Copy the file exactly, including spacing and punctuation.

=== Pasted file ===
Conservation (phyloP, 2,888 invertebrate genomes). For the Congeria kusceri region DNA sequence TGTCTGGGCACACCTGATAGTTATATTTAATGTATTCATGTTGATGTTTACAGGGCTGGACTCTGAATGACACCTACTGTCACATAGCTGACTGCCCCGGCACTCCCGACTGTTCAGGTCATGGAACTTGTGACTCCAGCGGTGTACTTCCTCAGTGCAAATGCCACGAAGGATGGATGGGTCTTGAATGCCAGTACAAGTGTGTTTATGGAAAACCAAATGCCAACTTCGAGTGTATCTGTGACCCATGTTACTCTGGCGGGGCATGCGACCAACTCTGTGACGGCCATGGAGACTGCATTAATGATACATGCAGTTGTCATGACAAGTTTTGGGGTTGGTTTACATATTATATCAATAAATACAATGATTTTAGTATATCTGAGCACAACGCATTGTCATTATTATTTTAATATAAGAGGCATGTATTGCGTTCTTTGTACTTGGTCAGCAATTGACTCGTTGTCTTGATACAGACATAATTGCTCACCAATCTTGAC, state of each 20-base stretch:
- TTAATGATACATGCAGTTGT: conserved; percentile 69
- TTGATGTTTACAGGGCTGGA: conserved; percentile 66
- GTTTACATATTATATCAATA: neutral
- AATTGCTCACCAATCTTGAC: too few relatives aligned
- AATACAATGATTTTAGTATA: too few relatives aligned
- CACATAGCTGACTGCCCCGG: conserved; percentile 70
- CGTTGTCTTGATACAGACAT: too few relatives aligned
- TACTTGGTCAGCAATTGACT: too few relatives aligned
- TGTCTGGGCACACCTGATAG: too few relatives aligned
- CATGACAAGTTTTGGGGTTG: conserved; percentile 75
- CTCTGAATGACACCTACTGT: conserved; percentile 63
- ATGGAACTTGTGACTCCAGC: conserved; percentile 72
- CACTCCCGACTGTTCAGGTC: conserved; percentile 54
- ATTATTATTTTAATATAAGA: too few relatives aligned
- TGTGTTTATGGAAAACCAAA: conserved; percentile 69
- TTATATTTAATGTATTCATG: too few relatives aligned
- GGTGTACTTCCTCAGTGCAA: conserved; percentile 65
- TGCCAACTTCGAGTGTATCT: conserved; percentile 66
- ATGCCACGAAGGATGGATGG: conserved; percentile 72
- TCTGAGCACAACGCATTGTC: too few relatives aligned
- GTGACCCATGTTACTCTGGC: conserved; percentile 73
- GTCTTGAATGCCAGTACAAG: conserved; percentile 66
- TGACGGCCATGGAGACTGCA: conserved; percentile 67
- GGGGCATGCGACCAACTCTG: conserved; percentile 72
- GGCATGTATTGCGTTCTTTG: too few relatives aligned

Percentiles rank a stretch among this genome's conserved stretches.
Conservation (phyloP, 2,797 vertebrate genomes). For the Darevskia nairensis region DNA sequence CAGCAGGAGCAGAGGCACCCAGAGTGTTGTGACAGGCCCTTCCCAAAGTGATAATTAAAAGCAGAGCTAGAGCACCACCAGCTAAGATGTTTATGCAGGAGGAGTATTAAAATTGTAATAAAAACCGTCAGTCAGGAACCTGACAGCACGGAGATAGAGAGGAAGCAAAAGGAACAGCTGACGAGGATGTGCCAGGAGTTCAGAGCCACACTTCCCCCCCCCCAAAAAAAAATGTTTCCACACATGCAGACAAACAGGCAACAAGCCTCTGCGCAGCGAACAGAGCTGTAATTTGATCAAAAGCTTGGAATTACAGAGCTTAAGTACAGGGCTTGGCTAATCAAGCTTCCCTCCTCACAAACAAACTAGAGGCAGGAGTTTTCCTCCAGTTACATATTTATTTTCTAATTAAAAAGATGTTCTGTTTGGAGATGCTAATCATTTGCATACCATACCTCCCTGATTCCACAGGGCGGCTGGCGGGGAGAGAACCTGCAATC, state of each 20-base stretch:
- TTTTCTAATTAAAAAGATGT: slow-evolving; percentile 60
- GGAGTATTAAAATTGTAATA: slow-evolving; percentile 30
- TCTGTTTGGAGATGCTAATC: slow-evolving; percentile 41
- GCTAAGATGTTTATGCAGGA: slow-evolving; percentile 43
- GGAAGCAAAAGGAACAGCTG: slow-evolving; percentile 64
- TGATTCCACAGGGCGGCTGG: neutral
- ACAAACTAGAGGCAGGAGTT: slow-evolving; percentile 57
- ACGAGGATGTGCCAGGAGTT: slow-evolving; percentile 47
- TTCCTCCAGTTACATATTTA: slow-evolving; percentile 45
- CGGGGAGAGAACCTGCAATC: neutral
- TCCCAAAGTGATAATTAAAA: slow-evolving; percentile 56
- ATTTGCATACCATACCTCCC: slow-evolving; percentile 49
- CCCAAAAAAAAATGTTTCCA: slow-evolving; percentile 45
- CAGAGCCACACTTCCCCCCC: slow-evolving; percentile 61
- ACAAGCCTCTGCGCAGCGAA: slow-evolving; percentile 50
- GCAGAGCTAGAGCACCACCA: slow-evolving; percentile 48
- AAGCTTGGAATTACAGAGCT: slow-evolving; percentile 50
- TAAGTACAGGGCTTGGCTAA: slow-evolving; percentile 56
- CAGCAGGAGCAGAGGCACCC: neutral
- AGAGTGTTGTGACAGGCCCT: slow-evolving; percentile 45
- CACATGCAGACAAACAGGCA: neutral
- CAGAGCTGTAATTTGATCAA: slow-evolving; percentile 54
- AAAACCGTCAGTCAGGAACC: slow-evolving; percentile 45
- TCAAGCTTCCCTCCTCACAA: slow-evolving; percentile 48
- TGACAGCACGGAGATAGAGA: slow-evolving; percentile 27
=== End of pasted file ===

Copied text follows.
Conservation (phyloP, 2,888 invertebrate genomes). For the Congeria kusceri region DNA sequence TGTCTGGGCACACCTGATAGTTATATTTAATGTATTCATGTTGATGTTTACAGGGCTGGACTCTGAATGACACCTACTGTCACATAGCTGACTGCCCCGGCACTCCCGACTGTTCAGGTCATGGAACTTGTGACTCCAGCGGTGTACTTCCTCAGTGCAAATGCCACGAAGGATGGATGGGTCTTGAATGCCAGTACAAGTGTGTTTATGGAAAACCAAATGCCAACTTCGAGTGTATCTGTGACCCATGTTACTCTGGCGGGGCATGCGACCAACTCTGTGACGGCCATGGAGACTGCATTAATGATACATGCAGTTGTCATGACAAGTTTTGGGGTTGGTTTACATATTATATCAATAAATACAATGATTTTAGTATATCTGAGCACAACGCATTGTCATTATTATTTTAATATAAGAGGCATGTATTGCGTTCTTTGTACTTGGTCAGCAATTGACTCGTTGTCTTGATACAGACATAATTGCTCACCAATCTTGAC, state of each 20-base stretch:
- TTAATGATACATGCAGTTGT: conserved; percentile 69
- TTGATGTTTACAGGGCTGGA: conserved; percentile 66
- GTTTACATATTATATCAATA: neutral
- AATTGCTCACCAATCTTGAC: too few relatives aligned
- AATACAATGATTTTAGTATA: too few relatives aligned
- CACATAGCTGACTGCCCCGG: conserved; percentile 70
- CGTTGTCTTGATACAGACAT: too few relatives aligned
- TACTTGGTCAGCAATTGACT: too few relatives aligned
- TGTCTGGGCACACCTGATAG: too few relatives aligned
- CATGACAAGTTTTGGGGTTG: conserved; percentile 75
- CTCTGAATGACACCTACTGT: conserved; percentile 63
- ATGGAACTTGTGACTCCAGC: conserved; percentile 72
- CACTCCCGACTGTTCAGGTC: conserved; percentile 54
- ATTATTATTTTAATATAAGA: too few relatives aligned
- TGTGTTTATGGAAAACCAAA: conserved; percentile 69
- TTATATTTAATGTATTCATG: too few relatives aligned
- GGTGTACTTCCTCAGTGCAA: conserved; percentile 65
- TGCCAACTTCGAGTGTATCT: conserved; percentile 66
- ATGCCACGAAGGATGGATGG: conserved; percentile 72
- TCTGAGCACAACGCATTGTC: too few relatives aligned
- GTGACCCATGTTACTCTGGC: conserved; percentile 73
- GTCTTGAATGCCAGTACAAG: conserved; percentile 66
- TGACGGCCATGGAGACTGCA: conserved; percentile 67
- GGGGCATGCGACCAACTCTG: conserved; percentile 72
- GGCATGTATTGCGTTCTTTG: too few relatives aligned

Percentiles rank a stretch among this genome's conserved stretches.
Conservation (phyloP, 2,797 vertebrate genomes). For the Darevskia nairensis region DNA sequence CAGCAGGAGCAGAGGCACCCAGAGTGTTGTGACAGGCCCTTCCCAAAGTGATAATTAAAAGCAGAGCTAGAGCACCACCAGCTAAGATGTTTATGCAGGAGGAGTATTAAAATTGTAATAAAAACCGTCAGTCAGGAACCTGACAGCACGGAGATAGAGAGGAAGCAAAAGGAACAGCTGACGAGGATGTGCCAGGAGTTCAGAGCCACACTTCCCCCCCCCCAAAAAAAAATGTTTCCACACATGCAGACAAACAGGCAACAAGCCTCTGCGCAGCGAACAGAGCTGTAATTTGATCAAAAGCTTGGAATTACAGAGCTTAAGTACAGGGCTTGGCTAATCAAGCTTCCCTCCTCACAAACAAACTAGAGGCAGGAGTTTTCCTCCAGTTACATATTTATTTTCTAATTAAAAAGATGTTCTGTTTGGAGATGCTAATCATTTGCATACCATACCTCCCTGATTCCACAGGGCGGCTGGCGGGGAGAGAACCTGCAATC, state of each 20-base stretch:
- TTTTCTAATTAAAAAGATGT: slow-evolving; percentile 60
- GGAGTATTAAAATTGTAATA: slow-evolving; percentile 30
- TCTGTTTGGAGATGCTAATC: slow-evolving; percentile 41
- GCTAAGATGTTTATGCAGGA: slow-evolving; percentile 43
- GGAAGCAAAAGGAACAGCTG: slow-evolving; percentile 64
- TGATTCCACAGGGCGGCTGG: neutral
- ACAAACTAGAGGCAGGAGTT: slow-evolving; percentile 57
- ACGAGGATGTGCCAGGAGTT: slow-evolving; percentile 47
- TTCCTCCAGTTACATATTTA: slow-evolving; percentile 45
- CGGGGAGAGAACCTGCAATC: neutral
- TCCCAAAGTGATAATTAAAA: slow-evolving; percentile 56
- ATTTGCATACCATACCTCCC: slow-evolving; percentile 49
- CCCAAAAAAAAATGTTTCCA: slow-evolving; percentile 45
- CAGAGCCACACTTCCCCCCC: slow-evolving; percentile 61
- ACAAGCCTCTGCGCAGCGAA: slow-evolving; percentile 50
- GCAGAGCTAGAGCACCACCA: slow-evolving; percentile 48
- AAGCTTGGAATTACAGAGCT: slow-evolving; percentile 50
- TAAGTACAGGGCTTGGCTAA: slow-evolving; percentile 56
- CAGCAGGAGCAGAGGCACCC: neutral
- AGAGTGTTGTGACAGGCCCT: slow-evolving; percentile 45
- CACATGCAGACAAACAGGCA: neutral
- CAGAGCTGTAATTTGATCAA: slow-evolving; percentile 54
- AAAACCGTCAGTCAGGAACC: slow-evolving; percentile 45
- TCAAGCTTCCCTCCTCACAA: slow-evolving; percentile 48
- TGACAGCACGGAGATAGAGA: slow-evolving; percentile 27